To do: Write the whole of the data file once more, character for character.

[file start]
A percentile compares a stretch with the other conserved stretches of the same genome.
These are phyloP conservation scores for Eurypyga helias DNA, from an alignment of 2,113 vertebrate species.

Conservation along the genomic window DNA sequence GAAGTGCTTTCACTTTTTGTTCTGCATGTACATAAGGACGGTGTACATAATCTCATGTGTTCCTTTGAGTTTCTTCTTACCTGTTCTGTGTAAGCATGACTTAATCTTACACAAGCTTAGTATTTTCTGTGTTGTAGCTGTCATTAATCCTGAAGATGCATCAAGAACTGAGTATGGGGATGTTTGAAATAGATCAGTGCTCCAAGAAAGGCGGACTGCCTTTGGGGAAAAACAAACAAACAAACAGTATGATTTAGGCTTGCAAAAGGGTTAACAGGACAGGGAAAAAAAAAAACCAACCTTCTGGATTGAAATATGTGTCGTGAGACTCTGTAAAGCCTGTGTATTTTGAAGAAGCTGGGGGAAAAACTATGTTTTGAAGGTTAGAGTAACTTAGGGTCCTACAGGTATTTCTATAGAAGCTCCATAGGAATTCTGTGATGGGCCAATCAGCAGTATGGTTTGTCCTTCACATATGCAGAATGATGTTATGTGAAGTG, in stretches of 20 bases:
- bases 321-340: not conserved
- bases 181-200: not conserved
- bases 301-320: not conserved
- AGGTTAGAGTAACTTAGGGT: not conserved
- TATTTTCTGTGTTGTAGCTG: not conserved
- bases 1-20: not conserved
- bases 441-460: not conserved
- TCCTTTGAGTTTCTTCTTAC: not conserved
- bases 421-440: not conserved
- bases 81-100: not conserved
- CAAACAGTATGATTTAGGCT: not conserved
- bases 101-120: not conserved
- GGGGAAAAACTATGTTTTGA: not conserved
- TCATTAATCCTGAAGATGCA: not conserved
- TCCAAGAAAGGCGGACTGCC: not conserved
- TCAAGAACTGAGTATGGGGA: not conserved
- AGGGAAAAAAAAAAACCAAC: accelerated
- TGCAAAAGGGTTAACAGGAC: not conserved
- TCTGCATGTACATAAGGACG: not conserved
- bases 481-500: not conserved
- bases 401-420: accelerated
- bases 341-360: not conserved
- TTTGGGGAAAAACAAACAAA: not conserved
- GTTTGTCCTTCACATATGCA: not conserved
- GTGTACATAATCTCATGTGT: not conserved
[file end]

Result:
A percentile compares a stretch with the other conserved stretches of the same genome.
These are phyloP conservation scores for Eurypyga helias DNA, from an alignment of 2,113 vertebrate species.

Conservation along the genomic window DNA sequence GAAGTGCTTTCACTTTTTGTTCTGCATGTACATAAGGACGGTGTACATAATCTCATGTGTTCCTTTGAGTTTCTTCTTACCTGTTCTGTGTAAGCATGACTTAATCTTACACAAGCTTAGTATTTTCTGTGTTGTAGCTGTCATTAATCCTGAAGATGCATCAAGAACTGAGTATGGGGATGTTTGAAATAGATCAGTGCTCCAAGAAAGGCGGACTGCCTTTGGGGAAAAACAAACAAACAAACAGTATGATTTAGGCTTGCAAAAGGGTTAACAGGACAGGGAAAAAAAAAAACCAACCTTCTGGATTGAAATATGTGTCGTGAGACTCTGTAAAGCCTGTGTATTTTGAAGAAGCTGGGGGAAAAACTATGTTTTGAAGGTTAGAGTAACTTAGGGTCCTACAGGTATTTCTATAGAAGCTCCATAGGAATTCTGTGATGGGCCAATCAGCAGTATGGTTTGTCCTTCACATATGCAGAATGATGTTATGTGAAGTG, in stretches of 20 bases:
- bases 321-340: not conserved
- bases 181-200: not conserved
- bases 301-320: not conserved
- AGGTTAGAGTAACTTAGGGT: not conserved
- TATTTTCTGTGTTGTAGCTG: not conserved
- bases 1-20: not conserved
- bases 441-460: not conserved
- TCCTTTGAGTTTCTTCTTAC: not conserved
- bases 421-440: not conserved
- bases 81-100: not conserved
- CAAACAGTATGATTTAGGCT: not conserved
- bases 101-120: not conserved
- GGGGAAAAACTATGTTTTGA: not conserved
- TCATTAATCCTGAAGATGCA: not conserved
- TCCAAGAAAGGCGGACTGCC: not conserved
- TCAAGAACTGAGTATGGGGA: not conserved
- AGGGAAAAAAAAAAACCAAC: accelerated
- TGCAAAAGGGTTAACAGGAC: not conserved
- TCTGCATGTACATAAGGACG: not conserved
- bases 481-500: not conserved
- bases 401-420: accelerated
- bases 341-360: not conserved
- TTTGGGGAAAAACAAACAAA: not conserved
- GTTTGTCCTTCACATATGCA: not conserved
- GTGTACATAATCTCATGTGT: not conserved